S.M.S. Cormoran, German ‘punitive expeditions’ in Oceania and the ethnological collection of the Museum Natur und Mensch

On the connection between colonialism and ethnographic collecting

The ethnological collection of the Museum Natur und Mensch of the Städtische Museen Freiburg i. Br. (STM) preserves over 20,000 objects from Asia, Oceania, the Americas, and Africa, which have been collected since the museum was founded in 1895. This makes it one of the largest municipal ethnological collections in Germany and a central institution in Baden-Württemberg. In order to promote its transparency, a digitization project was implemented in 2017/2018 to publish the Oceania collection in the STM’s online collection.

During the project, the entire Oceania collection (2,952 objects) was physically assessed in the depot for the first time, the database entries were revised, and potential approaches for primary research of the collection’s provenances were determined. The inspection of the collection and its available documentation showed that more than 1,200 objects came to the museum between 1895 and 1918, i.e. during the era of German colonial rule in Oceania.

The current project arose from this preparatory work and consists of two sub-areas. The first deals with Paul Werber und Walther Brandt, two crew members of the S.M.S. Cormoran, who collected ethnographic objects during their service assignments. The second sub-area involves basic and contextual research on the journeys of the S.M.S. Cormoran, their involvement in so-called ‘punitive expeditions’ and other military actions during the era of German colonial rule in the Pacific, and the collection activities of crew members.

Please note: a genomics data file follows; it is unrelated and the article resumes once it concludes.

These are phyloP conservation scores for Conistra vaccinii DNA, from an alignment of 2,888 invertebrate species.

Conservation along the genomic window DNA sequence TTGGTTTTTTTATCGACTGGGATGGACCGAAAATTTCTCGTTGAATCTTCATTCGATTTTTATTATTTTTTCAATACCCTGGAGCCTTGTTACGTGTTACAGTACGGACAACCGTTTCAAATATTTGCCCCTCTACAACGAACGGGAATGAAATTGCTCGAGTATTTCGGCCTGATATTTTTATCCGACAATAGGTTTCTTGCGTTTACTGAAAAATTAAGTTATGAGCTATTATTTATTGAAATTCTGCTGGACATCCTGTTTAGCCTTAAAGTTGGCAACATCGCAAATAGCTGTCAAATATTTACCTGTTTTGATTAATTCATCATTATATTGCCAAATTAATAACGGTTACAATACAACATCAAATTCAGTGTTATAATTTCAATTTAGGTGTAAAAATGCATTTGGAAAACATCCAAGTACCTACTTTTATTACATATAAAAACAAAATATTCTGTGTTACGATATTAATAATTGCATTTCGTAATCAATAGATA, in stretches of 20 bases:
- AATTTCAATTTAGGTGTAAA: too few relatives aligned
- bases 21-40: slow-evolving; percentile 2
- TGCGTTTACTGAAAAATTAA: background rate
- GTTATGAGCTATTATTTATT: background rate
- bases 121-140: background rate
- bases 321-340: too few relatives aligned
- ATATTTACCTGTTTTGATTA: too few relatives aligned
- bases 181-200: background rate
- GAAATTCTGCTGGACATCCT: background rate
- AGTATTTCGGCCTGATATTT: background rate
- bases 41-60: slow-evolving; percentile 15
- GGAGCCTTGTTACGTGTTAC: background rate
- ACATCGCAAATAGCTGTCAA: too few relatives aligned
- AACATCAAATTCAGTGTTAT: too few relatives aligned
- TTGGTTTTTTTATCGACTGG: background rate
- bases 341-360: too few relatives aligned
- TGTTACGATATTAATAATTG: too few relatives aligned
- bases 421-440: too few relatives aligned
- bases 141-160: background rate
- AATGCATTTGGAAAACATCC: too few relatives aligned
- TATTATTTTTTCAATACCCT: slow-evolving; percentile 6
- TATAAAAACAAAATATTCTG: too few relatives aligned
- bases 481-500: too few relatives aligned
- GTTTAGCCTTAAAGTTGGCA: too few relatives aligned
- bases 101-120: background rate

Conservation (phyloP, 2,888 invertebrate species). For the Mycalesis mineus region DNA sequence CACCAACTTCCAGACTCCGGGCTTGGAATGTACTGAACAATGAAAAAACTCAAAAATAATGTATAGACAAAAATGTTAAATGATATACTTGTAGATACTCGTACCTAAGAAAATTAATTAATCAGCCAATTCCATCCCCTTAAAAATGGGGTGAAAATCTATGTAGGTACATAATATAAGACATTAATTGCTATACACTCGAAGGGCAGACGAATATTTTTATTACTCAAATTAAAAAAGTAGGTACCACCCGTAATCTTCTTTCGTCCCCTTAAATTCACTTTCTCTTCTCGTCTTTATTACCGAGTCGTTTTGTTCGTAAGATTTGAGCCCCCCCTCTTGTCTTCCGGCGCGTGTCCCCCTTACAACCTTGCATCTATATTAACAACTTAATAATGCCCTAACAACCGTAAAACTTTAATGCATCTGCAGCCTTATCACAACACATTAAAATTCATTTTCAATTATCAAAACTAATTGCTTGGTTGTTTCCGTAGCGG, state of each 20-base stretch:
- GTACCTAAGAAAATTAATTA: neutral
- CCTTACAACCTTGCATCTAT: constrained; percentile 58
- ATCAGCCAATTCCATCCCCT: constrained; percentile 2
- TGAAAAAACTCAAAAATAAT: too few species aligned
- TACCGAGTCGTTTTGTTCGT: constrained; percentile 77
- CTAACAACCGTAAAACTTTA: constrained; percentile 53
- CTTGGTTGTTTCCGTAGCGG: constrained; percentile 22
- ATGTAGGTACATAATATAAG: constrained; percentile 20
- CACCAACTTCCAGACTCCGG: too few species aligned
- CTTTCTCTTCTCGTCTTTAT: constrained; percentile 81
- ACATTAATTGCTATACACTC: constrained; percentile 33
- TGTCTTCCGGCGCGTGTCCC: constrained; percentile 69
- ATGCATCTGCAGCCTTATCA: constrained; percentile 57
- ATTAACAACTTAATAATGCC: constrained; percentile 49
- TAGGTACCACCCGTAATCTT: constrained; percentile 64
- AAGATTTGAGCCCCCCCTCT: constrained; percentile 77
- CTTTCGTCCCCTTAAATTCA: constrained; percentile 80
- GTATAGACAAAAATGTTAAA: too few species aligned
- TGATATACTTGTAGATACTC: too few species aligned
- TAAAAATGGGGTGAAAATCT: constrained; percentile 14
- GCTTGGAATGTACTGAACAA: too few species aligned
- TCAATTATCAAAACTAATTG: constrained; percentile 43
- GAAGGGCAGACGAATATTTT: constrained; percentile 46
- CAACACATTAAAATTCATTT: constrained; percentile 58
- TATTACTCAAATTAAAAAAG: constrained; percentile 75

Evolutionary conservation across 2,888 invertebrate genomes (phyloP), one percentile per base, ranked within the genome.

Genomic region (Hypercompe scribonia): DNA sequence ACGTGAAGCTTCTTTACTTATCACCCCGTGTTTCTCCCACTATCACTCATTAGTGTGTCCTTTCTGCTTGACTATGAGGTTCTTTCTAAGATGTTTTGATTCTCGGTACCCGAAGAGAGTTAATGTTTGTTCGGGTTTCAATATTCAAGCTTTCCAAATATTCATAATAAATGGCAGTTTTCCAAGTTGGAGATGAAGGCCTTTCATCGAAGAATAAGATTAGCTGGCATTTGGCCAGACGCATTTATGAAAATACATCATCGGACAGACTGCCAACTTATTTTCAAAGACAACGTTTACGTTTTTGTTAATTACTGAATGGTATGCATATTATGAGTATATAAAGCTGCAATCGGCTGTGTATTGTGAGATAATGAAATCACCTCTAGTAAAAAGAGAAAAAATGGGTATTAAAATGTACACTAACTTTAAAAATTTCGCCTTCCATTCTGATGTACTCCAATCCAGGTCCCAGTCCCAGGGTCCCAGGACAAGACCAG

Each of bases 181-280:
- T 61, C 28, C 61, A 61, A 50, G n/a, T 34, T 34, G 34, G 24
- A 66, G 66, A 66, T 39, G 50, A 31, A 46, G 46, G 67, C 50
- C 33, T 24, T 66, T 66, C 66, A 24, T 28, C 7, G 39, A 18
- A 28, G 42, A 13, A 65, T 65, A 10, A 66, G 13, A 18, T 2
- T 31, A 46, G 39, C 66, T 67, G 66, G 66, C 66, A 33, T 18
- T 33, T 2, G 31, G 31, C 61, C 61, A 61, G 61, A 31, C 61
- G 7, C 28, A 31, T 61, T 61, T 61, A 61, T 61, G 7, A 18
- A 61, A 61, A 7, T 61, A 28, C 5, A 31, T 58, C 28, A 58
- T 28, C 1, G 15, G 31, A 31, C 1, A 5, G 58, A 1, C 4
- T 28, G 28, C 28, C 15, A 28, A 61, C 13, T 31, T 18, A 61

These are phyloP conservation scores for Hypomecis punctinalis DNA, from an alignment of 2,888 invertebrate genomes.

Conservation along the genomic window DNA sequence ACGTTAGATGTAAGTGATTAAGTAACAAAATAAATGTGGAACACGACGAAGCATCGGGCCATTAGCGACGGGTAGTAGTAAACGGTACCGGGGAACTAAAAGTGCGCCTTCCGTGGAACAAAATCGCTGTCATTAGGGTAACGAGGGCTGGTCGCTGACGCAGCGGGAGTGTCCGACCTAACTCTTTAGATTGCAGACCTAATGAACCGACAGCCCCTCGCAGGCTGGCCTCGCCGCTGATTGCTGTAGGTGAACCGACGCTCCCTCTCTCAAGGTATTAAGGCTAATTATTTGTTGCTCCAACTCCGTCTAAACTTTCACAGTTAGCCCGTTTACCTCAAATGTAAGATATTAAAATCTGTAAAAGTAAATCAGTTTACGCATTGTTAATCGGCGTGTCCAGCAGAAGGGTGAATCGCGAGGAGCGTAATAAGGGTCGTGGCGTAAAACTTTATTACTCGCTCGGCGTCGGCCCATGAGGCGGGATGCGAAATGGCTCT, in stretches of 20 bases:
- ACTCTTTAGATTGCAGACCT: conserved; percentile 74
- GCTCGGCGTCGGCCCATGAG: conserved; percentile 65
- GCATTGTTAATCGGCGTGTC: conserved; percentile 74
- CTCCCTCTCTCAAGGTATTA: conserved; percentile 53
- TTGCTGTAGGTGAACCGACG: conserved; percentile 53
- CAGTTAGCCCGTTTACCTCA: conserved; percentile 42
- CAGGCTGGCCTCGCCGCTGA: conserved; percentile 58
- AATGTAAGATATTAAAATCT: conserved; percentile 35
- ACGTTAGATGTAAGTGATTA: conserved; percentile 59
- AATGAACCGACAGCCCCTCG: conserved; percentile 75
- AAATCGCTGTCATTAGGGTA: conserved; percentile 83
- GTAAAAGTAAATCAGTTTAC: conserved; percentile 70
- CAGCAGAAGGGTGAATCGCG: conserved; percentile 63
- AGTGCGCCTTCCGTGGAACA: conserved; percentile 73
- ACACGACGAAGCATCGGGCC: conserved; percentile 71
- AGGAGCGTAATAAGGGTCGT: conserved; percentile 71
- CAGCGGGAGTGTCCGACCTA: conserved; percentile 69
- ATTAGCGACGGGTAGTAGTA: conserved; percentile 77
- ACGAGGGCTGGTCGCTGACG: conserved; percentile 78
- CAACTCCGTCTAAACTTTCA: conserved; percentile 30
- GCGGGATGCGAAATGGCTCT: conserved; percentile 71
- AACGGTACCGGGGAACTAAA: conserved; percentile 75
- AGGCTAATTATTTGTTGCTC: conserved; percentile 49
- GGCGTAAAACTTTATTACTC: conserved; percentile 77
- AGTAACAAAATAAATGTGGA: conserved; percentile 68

A central aim of the project is to determine the circumstances of acquisition, the origin and significance of the objects that Brandt and Weber collected as Navy officers and to reconstruct their connection with the ‘punitive expeditions’ of the S.M.S. Cormoran in the region. This work will be done in close cooperation with representatives and experts from the respective societies of origin. In addition, the project also seeks to identify ethnographic objects in other collections and museums in Germany that are related to military campaigns of the S.M.S. Cormoran and to communicate results of this inquiry to the descendants of those affected by it.

The project contributes to the critical re-examination of German museum collections from colonial contexts and the connection between ‘punitive expeditions’ and ethnographic collecting. The Museum Natur und Mensch is expressly looking forward to information and tips from the public regarding the history of the S.M.S. Cormoran and their crew members.

Contact persons are the project managers:

Godwin Kornes
Phone: 0761 201-2542
Stefanie Schien
Phone: 0761 201-2544